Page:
Vitamins needed as you age

The best way to get the vitamins, minerals, and other nutrients you need is to start with good, wholesome, whole, real food – the very best quality you can afford. Of course growing your own is first prize (organically) but if you can’t do the best you can.

Older people sometimes struggle to stick to a healthy diet for many reasons including:

• Lack of appetite
• Trouble chewing
• Fixed budget
• Trouble finding healthy food
• Inability to drive/get around to find good food

Supplements are a valid option here and can fill in the gaps in your diet.

How Vitamins Can Help

Older adults have different needs when it comes to vitamins and minerals. For example, Vitamin D helps prevent bone loss and broken bones in older adults, especially when taken with Vitamin K2. Actually, it’s essential to take it with K2. Supplements include not only vitamins and minerals, but also herbs, amino acids, enzymes, essential fats like fish oil and probiotics.

What Might I Need if I’m Older?

Magnesium really is key to blood sugar control, bone building, a healthy heart and 600 other processes the body needs it for. Over the age of 50 and even long before that everyone needs magnesium as almost everyone is deficient these days. This due to a variety of reasons.

Vitamin D3 is also a pro-hormone and antioxidant, improves calcium and phosphorus uptake, but once it’s absorbed, it MUST be directed to bone not soft tissue, and only Vitamin K2 does this – hence the emphasis again on Vitamin K2. Osteoporosis is an issue in older people, and Vitamin D3 helps with vitality, immunity and bone building.

Vitamin K2 has to be one of the most crucial vitamins ever as you age. It protects your heart, brain and bones, and prevents calcification of the arteries and stenosis of the heart valves. Because it removes hardened calcium from calcified plaques in soft tissue and redirects it to the long bones, it’s a non-negotiable must-have.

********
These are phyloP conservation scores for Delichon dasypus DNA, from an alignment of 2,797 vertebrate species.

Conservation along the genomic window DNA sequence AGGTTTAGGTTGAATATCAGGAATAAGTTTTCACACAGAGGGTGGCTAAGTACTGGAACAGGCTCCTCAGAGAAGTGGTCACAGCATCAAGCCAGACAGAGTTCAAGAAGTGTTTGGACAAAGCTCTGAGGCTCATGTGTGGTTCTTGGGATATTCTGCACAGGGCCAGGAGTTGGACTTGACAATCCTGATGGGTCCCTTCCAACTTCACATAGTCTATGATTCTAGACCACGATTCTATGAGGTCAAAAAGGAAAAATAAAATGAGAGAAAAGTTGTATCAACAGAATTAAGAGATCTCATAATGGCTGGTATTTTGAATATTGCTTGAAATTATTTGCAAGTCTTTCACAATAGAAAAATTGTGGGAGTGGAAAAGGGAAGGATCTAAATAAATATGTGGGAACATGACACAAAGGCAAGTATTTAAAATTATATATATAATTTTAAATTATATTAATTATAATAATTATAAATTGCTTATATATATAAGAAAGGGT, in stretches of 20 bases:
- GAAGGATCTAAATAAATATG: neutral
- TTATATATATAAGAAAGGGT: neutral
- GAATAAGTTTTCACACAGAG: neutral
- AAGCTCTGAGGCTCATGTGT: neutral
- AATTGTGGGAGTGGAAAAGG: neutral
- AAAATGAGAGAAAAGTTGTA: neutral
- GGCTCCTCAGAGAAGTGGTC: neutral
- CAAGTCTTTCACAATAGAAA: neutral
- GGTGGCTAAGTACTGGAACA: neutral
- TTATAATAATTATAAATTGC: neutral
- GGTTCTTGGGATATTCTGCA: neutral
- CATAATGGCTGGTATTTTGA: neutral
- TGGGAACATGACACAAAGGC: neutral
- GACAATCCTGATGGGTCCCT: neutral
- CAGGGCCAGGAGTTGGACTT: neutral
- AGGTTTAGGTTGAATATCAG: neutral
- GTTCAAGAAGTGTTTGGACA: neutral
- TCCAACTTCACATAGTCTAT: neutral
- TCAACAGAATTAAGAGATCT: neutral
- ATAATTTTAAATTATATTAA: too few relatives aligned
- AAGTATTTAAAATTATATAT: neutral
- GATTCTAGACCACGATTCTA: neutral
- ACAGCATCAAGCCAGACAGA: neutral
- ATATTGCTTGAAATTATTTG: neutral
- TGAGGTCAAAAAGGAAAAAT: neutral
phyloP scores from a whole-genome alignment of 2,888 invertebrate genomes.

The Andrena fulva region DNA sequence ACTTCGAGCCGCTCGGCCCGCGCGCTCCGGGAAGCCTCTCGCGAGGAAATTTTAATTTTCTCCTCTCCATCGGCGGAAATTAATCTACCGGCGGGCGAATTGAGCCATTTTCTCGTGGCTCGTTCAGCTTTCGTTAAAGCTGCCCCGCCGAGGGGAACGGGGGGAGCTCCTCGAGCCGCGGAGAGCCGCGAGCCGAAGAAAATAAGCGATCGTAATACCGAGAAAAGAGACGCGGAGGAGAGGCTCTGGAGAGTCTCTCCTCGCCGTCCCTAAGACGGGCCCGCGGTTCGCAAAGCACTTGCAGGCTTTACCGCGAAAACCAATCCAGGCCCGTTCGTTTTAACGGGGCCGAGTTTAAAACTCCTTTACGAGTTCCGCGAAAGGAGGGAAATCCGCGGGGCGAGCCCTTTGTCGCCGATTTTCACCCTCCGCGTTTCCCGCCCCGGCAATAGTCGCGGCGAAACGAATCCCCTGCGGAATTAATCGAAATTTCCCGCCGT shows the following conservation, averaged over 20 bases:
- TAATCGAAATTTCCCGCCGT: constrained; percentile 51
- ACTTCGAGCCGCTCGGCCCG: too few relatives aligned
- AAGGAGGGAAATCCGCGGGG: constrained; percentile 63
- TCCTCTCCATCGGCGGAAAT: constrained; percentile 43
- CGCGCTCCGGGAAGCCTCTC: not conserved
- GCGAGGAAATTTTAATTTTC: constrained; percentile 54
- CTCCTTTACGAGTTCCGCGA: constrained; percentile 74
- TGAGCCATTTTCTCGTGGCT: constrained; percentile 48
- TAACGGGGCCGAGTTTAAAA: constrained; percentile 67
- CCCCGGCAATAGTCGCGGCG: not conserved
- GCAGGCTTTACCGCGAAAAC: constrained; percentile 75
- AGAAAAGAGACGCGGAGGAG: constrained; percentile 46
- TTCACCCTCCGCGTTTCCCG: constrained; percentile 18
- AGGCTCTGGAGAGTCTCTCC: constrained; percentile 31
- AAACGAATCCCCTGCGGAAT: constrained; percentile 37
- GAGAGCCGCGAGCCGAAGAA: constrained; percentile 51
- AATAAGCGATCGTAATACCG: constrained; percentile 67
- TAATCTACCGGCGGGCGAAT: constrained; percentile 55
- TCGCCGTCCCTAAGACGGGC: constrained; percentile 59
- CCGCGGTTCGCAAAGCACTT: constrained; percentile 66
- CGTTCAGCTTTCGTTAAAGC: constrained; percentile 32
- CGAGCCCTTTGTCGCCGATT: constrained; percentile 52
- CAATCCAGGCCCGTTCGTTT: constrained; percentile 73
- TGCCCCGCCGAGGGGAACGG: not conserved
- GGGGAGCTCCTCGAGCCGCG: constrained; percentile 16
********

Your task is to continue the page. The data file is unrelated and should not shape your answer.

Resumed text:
Vitamin B12 is important for keeping blood cells and nerve cells healthy. Ageing dramatically affects how well you take in and use B12 from foods, so if you’re over 50, it’s best to get your B12 from supplements as well as red meat, eggs and fish.

Folate helps prevent anaemia. Spinach, beans, peas, oranges, and good quality greens are high in folate.
Vitamin B6 is extremely important for metabolism and the immune system. You will find good supplies mostly in organ meats.

Vitamin C is essential to life as the body cannot make it and we need to eat it daily for healthy immune systems. You’ll find some in red and green bell peppers, along with other vegetables and fruits. It protects against cataracts, helps wound healing, and lowers your odds of having certain kinds of cancer. Take a supplement daily no matter how well you eat.

Fish oil – like vitamin C – cannot be made by the body – the valuable DHA and EPA found in fatty fish is a secret to good health hiding in plain site. Take a minimum of 3g a day. The American Heart Association now recommends at least two servings a week of salmon and other types of fish with omega-3 fatty acids. You’ll also find your arthritis will vanish and so will many aches and pains!

Pure Hydrolysed Collagen is in my view, essential as we get older, to protect against micro-bleeds, to strengthen arteries and the gut, to improve eyesight and keep eyes healthy (they are almost 100% collagen), strengthen bones and prevent osteoporosis and to help you retain valuable muscle – apart from all the beauty benefits.

And here are a few other really important ones if you have the inclination:

Probiotics. Gut health is paramount for your immune system. Some studies show that probiotics which are living organisms like those found in capsules and in sauerkraut help prevent some types of diarrhoea. They also ease symptoms of irritable bowel syndrome. But so much more than this from bone building to brain and heart health – and everything in between.

Coenzyme Q10 also called coQ10, is made naturally in your body and found in most body tissues. Sadly those awful statin drugs which I don’t believe any living thing should be on (to lower cholesterol needlessly) deplete this vital nutrient! Without it your risk of heart disease skyrockets.

Melatonin is a hormone released mostly at night to help you fall asleep. The science on it is promising as it is also now recognised as a powerful anti-carcinogen.



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Originally published on in 2020.